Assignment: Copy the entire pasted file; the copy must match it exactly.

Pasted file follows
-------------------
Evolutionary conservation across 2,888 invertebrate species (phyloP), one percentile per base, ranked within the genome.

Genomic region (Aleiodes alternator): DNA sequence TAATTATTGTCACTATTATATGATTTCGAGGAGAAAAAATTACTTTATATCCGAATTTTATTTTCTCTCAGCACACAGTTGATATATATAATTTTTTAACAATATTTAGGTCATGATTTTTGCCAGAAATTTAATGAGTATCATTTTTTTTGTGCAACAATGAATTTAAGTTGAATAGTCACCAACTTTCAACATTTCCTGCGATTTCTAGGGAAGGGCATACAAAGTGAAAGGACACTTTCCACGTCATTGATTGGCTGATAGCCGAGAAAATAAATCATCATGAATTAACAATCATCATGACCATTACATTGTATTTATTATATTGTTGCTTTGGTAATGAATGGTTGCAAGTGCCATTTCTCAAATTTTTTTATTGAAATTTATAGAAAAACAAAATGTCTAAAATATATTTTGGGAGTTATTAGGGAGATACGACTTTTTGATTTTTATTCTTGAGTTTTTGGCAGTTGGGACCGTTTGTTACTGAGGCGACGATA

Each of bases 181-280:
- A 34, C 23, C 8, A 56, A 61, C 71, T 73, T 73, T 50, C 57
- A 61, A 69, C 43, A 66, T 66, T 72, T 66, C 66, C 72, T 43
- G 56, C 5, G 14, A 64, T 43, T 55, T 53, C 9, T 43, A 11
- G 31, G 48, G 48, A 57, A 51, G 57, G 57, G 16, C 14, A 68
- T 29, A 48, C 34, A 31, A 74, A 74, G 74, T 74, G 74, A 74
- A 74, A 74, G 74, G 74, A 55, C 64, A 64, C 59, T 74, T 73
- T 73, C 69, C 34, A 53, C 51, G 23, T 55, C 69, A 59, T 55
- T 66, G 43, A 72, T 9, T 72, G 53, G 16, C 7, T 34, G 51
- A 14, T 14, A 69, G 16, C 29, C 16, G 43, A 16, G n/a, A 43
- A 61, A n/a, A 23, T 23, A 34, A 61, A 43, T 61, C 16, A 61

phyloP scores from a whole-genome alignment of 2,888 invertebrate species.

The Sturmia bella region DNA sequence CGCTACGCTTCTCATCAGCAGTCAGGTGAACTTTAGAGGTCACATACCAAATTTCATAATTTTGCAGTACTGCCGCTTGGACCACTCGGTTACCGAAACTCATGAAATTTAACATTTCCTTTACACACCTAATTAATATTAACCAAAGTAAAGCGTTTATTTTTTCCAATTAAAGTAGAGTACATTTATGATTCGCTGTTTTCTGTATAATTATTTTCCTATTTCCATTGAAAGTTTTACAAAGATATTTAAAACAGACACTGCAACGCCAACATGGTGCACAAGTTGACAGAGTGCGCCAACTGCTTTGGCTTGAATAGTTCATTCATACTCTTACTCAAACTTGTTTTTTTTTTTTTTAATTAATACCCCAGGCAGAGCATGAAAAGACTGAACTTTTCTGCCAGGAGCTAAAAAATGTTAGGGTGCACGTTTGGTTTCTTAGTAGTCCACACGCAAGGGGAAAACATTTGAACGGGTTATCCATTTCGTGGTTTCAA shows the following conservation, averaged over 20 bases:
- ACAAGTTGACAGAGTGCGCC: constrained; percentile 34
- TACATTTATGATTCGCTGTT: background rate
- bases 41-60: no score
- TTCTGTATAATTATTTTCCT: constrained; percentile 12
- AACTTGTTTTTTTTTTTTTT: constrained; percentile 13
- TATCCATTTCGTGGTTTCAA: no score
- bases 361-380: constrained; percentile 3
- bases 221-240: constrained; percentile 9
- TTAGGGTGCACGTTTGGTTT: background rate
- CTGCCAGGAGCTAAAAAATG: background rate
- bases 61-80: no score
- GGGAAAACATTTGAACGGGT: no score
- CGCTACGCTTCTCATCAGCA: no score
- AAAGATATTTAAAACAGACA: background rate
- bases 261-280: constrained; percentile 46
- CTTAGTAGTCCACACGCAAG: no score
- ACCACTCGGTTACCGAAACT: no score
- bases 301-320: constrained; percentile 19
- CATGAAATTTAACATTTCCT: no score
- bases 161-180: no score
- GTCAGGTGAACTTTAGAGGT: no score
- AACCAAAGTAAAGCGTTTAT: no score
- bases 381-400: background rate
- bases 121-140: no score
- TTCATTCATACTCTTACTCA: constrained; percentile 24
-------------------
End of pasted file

Evolutionary conservation across 2,888 invertebrate species (phyloP), one percentile per base, ranked within the genome.

Genomic region (Aleiodes alternator): DNA sequence TAATTATTGTCACTATTATATGATTTCGAGGAGAAAAAATTACTTTATATCCGAATTTTATTTTCTCTCAGCACACAGTTGATATATATAATTTTTTAACAATATTTAGGTCATGATTTTTGCCAGAAATTTAATGAGTATCATTTTTTTTGTGCAACAATGAATTTAAGTTGAATAGTCACCAACTTTCAACATTTCCTGCGATTTCTAGGGAAGGGCATACAAAGTGAAAGGACACTTTCCACGTCATTGATTGGCTGATAGCCGAGAAAATAAATCATCATGAATTAACAATCATCATGACCATTACATTGTATTTATTATATTGTTGCTTTGGTAATGAATGGTTGCAAGTGCCATTTCTCAAATTTTTTTATTGAAATTTATAGAAAAACAAAATGTCTAAAATATATTTTGGGAGTTATTAGGGAGATACGACTTTTTGATTTTTATTCTTGAGTTTTTGGCAGTTGGGACCGTTTGTTACTGAGGCGACGATA

Each of bases 181-280:
- A 34, C 23, C 8, A 56, A 61, C 71, T 73, T 73, T 50, C 57
- A 61, A 69, C 43, A 66, T 66, T 72, T 66, C 66, C 72, T 43
- G 56, C 5, G 14, A 64, T 43, T 55, T 53, C 9, T 43, A 11
- G 31, G 48, G 48, A 57, A 51, G 57, G 57, G 16, C 14, A 68
- T 29, A 48, C 34, A 31, A 74, A 74, G 74, T 74, G 74, A 74
- A 74, A 74, G 74, G 74, A 55, C 64, A 64, C 59, T 74, T 73
- T 73, C 69, C 34, A 53, C 51, G 23, T 55, C 69, A 59, T 55
- T 66, G 43, A 72, T 9, T 72, G 53, G 16, C 7, T 34, G 51
- A 14, T 14, A 69, G 16, C 29, C 16, G 43, A 16, G n/a, A 43
- A 61, A n/a, A 23, T 23, A 34, A 61, A 43, T 61, C 16, A 61

phyloP scores from a whole-genome alignment of 2,888 invertebrate species.

The Sturmia bella region DNA sequence CGCTACGCTTCTCATCAGCAGTCAGGTGAACTTTAGAGGTCACATACCAAATTTCATAATTTTGCAGTACTGCCGCTTGGACCACTCGGTTACCGAAACTCATGAAATTTAACATTTCCTTTACACACCTAATTAATATTAACCAAAGTAAAGCGTTTATTTTTTCCAATTAAAGTAGAGTACATTTATGATTCGCTGTTTTCTGTATAATTATTTTCCTATTTCCATTGAAAGTTTTACAAAGATATTTAAAACAGACACTGCAACGCCAACATGGTGCACAAGTTGACAGAGTGCGCCAACTGCTTTGGCTTGAATAGTTCATTCATACTCTTACTCAAACTTGTTTTTTTTTTTTTTAATTAATACCCCAGGCAGAGCATGAAAAGACTGAACTTTTCTGCCAGGAGCTAAAAAATGTTAGGGTGCACGTTTGGTTTCTTAGTAGTCCACACGCAAGGGGAAAACATTTGAACGGGTTATCCATTTCGTGGTTTCAA shows the following conservation, averaged over 20 bases:
- ACAAGTTGACAGAGTGCGCC: constrained; percentile 34
- TACATTTATGATTCGCTGTT: background rate
- bases 41-60: no score
- TTCTGTATAATTATTTTCCT: constrained; percentile 12
- AACTTGTTTTTTTTTTTTTT: constrained; percentile 13
- TATCCATTTCGTGGTTTCAA: no score
- bases 361-380: constrained; percentile 3
- bases 221-240: constrained; percentile 9
- TTAGGGTGCACGTTTGGTTT: background rate
- CTGCCAGGAGCTAAAAAATG: background rate
- bases 61-80: no score
- GGGAAAACATTTGAACGGGT: no score
- CGCTACGCTTCTCATCAGCA: no score
- AAAGATATTTAAAACAGACA: background rate
- bases 261-280: constrained; percentile 46
- CTTAGTAGTCCACACGCAAG: no score
- ACCACTCGGTTACCGAAACT: no score
- bases 301-320: constrained; percentile 19
- CATGAAATTTAACATTTCCT: no score
- bases 161-180: no score
- GTCAGGTGAACTTTAGAGGT: no score
- AACCAAAGTAAAGCGTTTAT: no score
- bases 381-400: background rate
- bases 121-140: no score
- TTCATTCATACTCTTACTCA: constrained; percentile 24